CHISINAU (Reuters) – A Moldovan politician and businessman accused of instigating a court action to void the result of the Chisinau mayoral election said on Tuesday the court’s decision set a dangerous precedent but advised against overturning it.
The capital has been rocked by daily protests, including on Monday, when the Supreme Court upheld a June 19 decision overturning the victory of pro-transparency candidate Andrei Nastase because of unspecified violations.
Nastase says the ruling was done at the bidding of Vlad Plahotniuc, the Democratic Party leader and powerful businessman, whom many Moldovans say has excessive influence over the government, police and media.
In his first public comment on the scandal, Plahotniuc criticised the courts’ decision.
“The decision not to recognise the election is extremely dangerous, since it cannot be ruled out that the situation could be repeated at the upcoming parliamentary election,” he told the Moldovan online newspaper Timpul, referring to a vote in October.
But he advised against attempting to overturn the ruling: “Asking the government to solve the problem by participating in the administration of justice would be just as dangerous and unfair.”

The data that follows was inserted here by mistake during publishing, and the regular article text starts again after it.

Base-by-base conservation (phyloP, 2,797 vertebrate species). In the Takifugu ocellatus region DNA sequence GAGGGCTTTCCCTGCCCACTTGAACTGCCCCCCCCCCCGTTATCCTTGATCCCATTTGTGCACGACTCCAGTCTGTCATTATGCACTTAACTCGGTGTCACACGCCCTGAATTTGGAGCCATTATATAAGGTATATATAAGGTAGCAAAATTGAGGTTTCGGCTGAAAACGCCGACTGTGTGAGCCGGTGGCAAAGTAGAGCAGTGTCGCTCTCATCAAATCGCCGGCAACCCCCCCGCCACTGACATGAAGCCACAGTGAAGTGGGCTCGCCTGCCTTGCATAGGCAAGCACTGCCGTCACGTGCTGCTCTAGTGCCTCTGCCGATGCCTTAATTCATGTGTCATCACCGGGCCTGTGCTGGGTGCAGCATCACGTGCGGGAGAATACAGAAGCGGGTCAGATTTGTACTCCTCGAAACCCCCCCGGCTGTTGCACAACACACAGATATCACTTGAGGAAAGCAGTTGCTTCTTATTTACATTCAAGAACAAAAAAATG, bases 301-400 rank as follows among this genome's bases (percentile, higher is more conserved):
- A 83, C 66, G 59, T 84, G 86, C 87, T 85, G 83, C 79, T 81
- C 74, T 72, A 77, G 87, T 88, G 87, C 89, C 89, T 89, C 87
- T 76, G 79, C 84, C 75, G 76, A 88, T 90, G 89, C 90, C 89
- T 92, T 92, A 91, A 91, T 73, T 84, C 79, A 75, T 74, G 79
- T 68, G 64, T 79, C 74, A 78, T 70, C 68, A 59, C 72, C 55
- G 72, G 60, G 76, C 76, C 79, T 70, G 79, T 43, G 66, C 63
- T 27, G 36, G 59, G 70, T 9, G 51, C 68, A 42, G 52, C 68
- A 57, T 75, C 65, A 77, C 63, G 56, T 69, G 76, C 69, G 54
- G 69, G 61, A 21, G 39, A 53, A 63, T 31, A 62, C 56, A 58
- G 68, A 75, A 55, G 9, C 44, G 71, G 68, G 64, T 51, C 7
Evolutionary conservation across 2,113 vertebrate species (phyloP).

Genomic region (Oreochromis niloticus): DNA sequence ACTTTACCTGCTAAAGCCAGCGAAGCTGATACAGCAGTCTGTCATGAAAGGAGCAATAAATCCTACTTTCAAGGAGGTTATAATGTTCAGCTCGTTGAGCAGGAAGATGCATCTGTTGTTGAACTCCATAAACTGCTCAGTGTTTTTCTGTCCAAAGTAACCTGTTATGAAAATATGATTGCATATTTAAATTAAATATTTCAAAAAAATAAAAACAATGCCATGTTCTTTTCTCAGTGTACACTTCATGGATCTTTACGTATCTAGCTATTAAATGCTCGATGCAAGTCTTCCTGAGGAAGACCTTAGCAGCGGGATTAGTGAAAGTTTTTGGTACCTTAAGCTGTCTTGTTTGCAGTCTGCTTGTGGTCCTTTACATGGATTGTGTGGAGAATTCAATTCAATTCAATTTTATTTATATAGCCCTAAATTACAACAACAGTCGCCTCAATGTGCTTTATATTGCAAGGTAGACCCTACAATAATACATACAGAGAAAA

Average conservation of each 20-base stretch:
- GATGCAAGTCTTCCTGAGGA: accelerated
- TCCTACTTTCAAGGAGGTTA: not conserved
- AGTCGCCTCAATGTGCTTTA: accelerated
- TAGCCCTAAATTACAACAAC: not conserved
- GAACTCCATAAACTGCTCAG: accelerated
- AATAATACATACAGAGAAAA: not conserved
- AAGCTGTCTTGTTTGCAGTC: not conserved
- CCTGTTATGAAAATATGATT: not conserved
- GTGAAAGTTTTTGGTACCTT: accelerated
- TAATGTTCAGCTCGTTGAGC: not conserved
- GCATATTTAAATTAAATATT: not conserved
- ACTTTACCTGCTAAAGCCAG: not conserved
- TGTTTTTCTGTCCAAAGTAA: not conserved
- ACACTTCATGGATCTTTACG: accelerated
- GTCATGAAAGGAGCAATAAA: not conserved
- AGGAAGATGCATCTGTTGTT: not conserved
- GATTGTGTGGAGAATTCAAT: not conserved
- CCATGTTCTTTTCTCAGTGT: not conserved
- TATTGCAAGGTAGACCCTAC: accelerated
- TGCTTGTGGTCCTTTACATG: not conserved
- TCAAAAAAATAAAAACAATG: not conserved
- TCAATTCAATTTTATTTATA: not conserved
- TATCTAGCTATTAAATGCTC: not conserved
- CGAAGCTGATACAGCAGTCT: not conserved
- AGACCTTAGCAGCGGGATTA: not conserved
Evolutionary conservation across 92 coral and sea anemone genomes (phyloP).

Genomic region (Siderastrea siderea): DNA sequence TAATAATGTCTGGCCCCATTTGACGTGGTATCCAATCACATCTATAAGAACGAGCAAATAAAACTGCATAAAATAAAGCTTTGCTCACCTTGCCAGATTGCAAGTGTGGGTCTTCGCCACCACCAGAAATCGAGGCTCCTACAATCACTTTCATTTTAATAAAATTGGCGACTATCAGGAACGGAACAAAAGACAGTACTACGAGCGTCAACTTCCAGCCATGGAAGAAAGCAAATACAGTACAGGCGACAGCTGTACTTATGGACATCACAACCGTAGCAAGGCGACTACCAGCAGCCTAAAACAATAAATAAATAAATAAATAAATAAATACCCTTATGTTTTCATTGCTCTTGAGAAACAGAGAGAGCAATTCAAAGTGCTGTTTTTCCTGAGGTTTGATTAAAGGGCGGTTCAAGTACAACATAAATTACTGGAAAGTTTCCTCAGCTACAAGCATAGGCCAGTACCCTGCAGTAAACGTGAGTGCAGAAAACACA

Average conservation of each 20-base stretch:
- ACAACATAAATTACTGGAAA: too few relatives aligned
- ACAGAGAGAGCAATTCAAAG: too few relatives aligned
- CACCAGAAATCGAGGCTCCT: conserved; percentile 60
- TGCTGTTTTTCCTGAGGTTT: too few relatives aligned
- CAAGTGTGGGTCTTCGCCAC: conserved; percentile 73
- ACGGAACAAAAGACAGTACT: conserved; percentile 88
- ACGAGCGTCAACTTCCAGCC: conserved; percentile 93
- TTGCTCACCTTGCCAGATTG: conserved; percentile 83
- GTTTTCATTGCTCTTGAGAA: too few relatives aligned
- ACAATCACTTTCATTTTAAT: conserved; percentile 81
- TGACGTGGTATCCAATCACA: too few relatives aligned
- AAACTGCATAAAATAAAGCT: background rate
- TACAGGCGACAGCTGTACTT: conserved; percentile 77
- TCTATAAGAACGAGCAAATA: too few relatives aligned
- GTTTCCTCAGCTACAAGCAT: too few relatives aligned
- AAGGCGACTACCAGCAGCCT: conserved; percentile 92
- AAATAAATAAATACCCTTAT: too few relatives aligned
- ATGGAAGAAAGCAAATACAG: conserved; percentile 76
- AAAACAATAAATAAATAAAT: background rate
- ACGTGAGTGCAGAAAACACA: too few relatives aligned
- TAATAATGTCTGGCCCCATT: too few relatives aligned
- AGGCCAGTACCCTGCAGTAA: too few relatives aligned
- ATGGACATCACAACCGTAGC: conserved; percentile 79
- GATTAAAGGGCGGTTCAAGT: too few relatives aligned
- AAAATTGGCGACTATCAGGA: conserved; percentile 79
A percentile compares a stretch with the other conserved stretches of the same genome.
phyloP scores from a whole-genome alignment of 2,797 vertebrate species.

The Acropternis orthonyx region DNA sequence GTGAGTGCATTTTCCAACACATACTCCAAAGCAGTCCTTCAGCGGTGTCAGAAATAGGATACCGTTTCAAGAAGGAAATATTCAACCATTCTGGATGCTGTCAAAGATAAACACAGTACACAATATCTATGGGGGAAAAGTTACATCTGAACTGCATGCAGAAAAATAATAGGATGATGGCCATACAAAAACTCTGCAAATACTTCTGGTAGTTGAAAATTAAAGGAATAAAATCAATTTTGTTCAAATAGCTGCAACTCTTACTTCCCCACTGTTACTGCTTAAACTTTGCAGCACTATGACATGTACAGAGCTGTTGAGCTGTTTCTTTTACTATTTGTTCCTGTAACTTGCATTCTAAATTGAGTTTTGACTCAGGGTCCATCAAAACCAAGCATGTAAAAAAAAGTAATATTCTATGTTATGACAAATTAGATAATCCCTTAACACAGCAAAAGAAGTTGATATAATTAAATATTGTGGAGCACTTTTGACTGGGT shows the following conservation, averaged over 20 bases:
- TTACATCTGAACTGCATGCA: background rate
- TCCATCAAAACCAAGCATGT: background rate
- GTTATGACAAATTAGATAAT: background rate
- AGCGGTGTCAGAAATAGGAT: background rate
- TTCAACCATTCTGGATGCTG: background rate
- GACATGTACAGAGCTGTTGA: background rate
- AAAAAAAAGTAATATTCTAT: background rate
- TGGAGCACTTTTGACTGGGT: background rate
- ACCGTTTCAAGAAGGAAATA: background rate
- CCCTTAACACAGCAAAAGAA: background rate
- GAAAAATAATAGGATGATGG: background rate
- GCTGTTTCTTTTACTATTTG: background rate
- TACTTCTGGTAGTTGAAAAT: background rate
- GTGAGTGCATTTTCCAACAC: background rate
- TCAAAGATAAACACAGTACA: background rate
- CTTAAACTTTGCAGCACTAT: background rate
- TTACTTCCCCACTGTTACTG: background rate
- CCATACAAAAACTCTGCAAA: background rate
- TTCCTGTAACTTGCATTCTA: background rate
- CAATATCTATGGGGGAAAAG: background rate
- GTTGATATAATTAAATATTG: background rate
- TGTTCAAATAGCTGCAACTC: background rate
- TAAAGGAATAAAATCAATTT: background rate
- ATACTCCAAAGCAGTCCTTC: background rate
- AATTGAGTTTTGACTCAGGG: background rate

Nastase, a former prosecutor who has led a movement demanding greater transparency and accountability, won 52.5 percent of the votes in the June 3 election.
His supporters have staged daily protests against the court decisions, including a gathering of several thousand in Chisinau on Sunday.
The cancelling of Nastase’s win has drawn sharp rebukes from the United States and the European Union. In comments on Monday, the U.S. Embassy in Moldova said it was important for elections to comply with international norms.
“Judicial independence is a key democratic principle, and today’s ruling has reinforced the public’s perception of political interference in the judiciary,” it said.
The case has brought more political turmoil for a country that plunged into crisis following a $1 billion banking fraud in 2015, enduring successive government collapses and frequent conflict between the president and the government.
Plahotniuc, who is president of Moldova’s ruling Democratic Party, has previously said negative perceptions about him were caused by lies spread by his opponents after he entered politics.
(Reporting by Alexander Tanas, writing by Alessandra Prentice, editing by Larry King)